1. User flows, interactions, and behaviors — Features and functionalities of apps are often more extensive and advanced compared to Marketing Websites. Apps can have complex user flows, interactions, and behaviors that require careful consideration and implementation in the Design System. This complexity arises from the need to handle various user inputs, handle different states and conditions, and ensure an intuitive user experience.
  2. Scalability — App Design Systems need to accommodate the rapid growth and expansion of the product over time. This includes the addition of new features, screens, and components, as well as the ability to adapt to changes in the app's structure and architecture. The Design System should provide a solid foundation allowing easy integration of new elements while maintaining consistency and coherence throughout the app.
  3. Edge cases — Apps often need to handle exceptional scenarios, error states, and unique user interactions. These edge cases usually require component variations and interactions that need to be accounted for in the Design System. Ensuring that the Design System covers a wide range of possible scenarios and provides solutions for edge cases is essential for maintaining a robust and adaptable app.
  4. Usability — The Design System needs to address the specific usability requirements of the target audience and provide guidelines and patterns that enhance the overall user experience. This includes considerations for accessibility, responsiveness, and user preferences, among other usability factors.
  5. MVP approach — The Design System needs to support the rapid iteration and development of MVPs, which involves creating a scalable and flexible foundation that allows for quick prototyping and testing. Designers and Engineers need to collaborate closely to ensure that the Design System can adapt to the iterative nature of MVP development while maintaining consistency and efficiency.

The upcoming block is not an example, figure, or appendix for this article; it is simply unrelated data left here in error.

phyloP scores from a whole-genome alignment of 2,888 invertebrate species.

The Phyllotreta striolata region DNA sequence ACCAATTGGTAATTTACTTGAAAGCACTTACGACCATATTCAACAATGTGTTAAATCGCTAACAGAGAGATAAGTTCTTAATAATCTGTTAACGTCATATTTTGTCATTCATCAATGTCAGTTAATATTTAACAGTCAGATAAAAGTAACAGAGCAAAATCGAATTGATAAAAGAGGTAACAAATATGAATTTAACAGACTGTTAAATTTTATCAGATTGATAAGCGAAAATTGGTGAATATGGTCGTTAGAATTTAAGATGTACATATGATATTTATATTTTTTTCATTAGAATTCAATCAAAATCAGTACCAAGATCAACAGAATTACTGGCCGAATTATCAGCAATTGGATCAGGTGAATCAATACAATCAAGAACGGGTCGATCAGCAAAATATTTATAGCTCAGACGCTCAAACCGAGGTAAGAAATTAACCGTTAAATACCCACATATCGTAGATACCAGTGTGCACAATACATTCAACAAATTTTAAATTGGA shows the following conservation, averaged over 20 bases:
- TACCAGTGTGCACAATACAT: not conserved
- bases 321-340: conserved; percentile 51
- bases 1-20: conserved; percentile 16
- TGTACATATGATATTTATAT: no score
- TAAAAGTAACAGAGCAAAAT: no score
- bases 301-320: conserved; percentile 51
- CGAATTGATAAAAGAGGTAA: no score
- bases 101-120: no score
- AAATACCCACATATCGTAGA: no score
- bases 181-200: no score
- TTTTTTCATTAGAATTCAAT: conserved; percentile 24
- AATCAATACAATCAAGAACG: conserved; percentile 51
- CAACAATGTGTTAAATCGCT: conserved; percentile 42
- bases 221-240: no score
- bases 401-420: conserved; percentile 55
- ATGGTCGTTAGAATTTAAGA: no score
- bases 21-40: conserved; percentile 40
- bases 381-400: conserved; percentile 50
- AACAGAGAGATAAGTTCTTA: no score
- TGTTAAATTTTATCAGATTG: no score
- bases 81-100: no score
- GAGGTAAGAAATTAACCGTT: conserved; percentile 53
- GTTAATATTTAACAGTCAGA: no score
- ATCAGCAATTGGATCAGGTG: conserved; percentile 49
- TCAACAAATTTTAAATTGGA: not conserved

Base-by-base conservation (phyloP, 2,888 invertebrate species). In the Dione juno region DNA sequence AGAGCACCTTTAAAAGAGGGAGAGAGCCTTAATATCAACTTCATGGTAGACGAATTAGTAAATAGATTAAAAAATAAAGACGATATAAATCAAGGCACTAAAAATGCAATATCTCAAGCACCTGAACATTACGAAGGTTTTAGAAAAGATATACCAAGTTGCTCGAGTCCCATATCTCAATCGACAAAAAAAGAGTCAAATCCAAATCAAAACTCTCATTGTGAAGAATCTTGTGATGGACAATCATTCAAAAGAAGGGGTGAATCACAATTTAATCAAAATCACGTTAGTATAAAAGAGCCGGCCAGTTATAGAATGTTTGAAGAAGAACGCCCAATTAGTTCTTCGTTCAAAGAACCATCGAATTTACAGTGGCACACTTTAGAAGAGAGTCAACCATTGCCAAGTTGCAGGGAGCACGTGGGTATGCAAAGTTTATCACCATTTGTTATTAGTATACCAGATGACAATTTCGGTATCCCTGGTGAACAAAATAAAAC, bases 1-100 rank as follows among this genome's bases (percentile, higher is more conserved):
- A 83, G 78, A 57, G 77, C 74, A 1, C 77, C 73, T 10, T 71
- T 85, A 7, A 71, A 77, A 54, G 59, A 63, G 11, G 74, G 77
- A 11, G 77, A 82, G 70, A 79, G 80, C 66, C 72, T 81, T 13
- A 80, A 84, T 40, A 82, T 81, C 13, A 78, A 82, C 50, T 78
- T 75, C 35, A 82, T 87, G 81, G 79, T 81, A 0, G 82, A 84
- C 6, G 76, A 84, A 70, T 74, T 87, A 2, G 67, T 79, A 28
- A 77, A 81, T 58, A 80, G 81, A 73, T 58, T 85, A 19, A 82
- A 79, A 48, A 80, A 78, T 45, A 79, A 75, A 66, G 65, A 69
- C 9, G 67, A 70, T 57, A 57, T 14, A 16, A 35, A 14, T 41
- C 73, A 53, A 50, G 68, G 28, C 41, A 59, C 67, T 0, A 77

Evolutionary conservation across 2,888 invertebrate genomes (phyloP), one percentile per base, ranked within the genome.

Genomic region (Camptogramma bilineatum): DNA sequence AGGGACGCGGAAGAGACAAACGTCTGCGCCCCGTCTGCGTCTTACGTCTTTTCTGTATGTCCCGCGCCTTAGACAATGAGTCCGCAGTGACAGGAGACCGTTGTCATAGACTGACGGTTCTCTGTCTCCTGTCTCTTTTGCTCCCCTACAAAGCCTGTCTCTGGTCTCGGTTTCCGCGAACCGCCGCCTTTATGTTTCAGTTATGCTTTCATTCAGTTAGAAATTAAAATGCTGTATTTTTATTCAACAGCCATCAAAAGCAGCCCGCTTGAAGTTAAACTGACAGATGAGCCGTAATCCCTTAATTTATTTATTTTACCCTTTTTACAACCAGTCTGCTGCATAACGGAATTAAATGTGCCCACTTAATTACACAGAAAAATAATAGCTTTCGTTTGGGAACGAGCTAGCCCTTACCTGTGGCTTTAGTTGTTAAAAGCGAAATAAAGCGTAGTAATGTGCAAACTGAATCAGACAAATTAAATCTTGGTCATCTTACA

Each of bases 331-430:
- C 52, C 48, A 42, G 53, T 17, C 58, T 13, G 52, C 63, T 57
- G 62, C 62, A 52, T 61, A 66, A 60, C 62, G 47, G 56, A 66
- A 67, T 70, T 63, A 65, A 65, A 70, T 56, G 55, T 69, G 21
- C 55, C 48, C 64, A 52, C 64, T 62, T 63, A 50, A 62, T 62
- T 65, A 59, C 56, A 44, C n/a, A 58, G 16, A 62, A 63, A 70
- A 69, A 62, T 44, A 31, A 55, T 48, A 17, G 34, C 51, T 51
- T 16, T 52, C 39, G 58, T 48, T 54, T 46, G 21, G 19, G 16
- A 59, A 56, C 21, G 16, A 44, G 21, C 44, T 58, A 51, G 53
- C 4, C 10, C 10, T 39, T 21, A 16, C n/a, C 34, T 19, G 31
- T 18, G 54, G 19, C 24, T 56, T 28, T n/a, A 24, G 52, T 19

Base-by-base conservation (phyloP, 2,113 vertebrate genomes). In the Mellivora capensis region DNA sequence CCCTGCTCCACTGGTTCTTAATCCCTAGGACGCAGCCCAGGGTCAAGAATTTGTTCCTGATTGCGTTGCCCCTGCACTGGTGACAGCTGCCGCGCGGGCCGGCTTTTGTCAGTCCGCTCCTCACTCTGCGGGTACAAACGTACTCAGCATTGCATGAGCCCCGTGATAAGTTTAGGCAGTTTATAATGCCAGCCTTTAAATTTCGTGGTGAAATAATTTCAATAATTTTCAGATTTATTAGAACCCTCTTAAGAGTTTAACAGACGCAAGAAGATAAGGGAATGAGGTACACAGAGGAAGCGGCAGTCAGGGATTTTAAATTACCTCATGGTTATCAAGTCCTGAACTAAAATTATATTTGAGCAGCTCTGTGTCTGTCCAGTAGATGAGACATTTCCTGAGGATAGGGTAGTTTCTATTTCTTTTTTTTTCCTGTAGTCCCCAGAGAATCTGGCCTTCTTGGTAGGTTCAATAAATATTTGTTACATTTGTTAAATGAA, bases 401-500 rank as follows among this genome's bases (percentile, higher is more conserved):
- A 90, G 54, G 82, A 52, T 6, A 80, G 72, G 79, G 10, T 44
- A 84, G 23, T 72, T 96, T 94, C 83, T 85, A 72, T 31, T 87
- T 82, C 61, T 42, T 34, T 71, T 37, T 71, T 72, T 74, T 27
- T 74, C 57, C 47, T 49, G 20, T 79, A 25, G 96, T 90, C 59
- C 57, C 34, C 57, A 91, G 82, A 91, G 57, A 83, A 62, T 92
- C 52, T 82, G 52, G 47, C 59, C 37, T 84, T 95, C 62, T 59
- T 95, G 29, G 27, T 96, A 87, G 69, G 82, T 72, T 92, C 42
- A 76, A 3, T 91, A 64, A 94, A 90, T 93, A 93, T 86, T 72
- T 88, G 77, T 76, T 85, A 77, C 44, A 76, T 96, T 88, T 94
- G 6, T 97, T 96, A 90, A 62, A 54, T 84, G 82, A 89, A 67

6. Collaboration between Design & Development — This collaboration ensures that Design System updates align with both the intended user experience and technical feasibility. Ongoing clear communication between Product Designers and the Engineering team allows addressing challenges, streamlining implementation, and adapting the Design System to meet evolving needs.
Components for a Web App feature.

Challenges in Products with legacy

Maintaining a Design System can also be challenging for apps with a significant legacy. Some components may require a refactor to improve maintainability, reusability, and scalability. However, when a product is in active development with a stable user base, addressing major changes in the Design System may not be a top priority as long as the existing components are usable and reliable.

In this case, one solution would be to maintain the old components in the long term while updating the Design System with the latest components and interface patterns. This approach allows for a gradual evolution of the Design System, balancing between maintaining legacy components and introducing improvements over time, while minimizing disruption to the user experience and development process.

Last thoughts 💭

A Design System should not be restrictive. There may be occasions when you need to design new solutions, change existing ones, or even restructure the Design System itself. The important thing is that the decision to make those changes is made in collaboration with Product teams and is aligned with what the Product needs at a given point in time.

Gabriela Rocha
Product Designer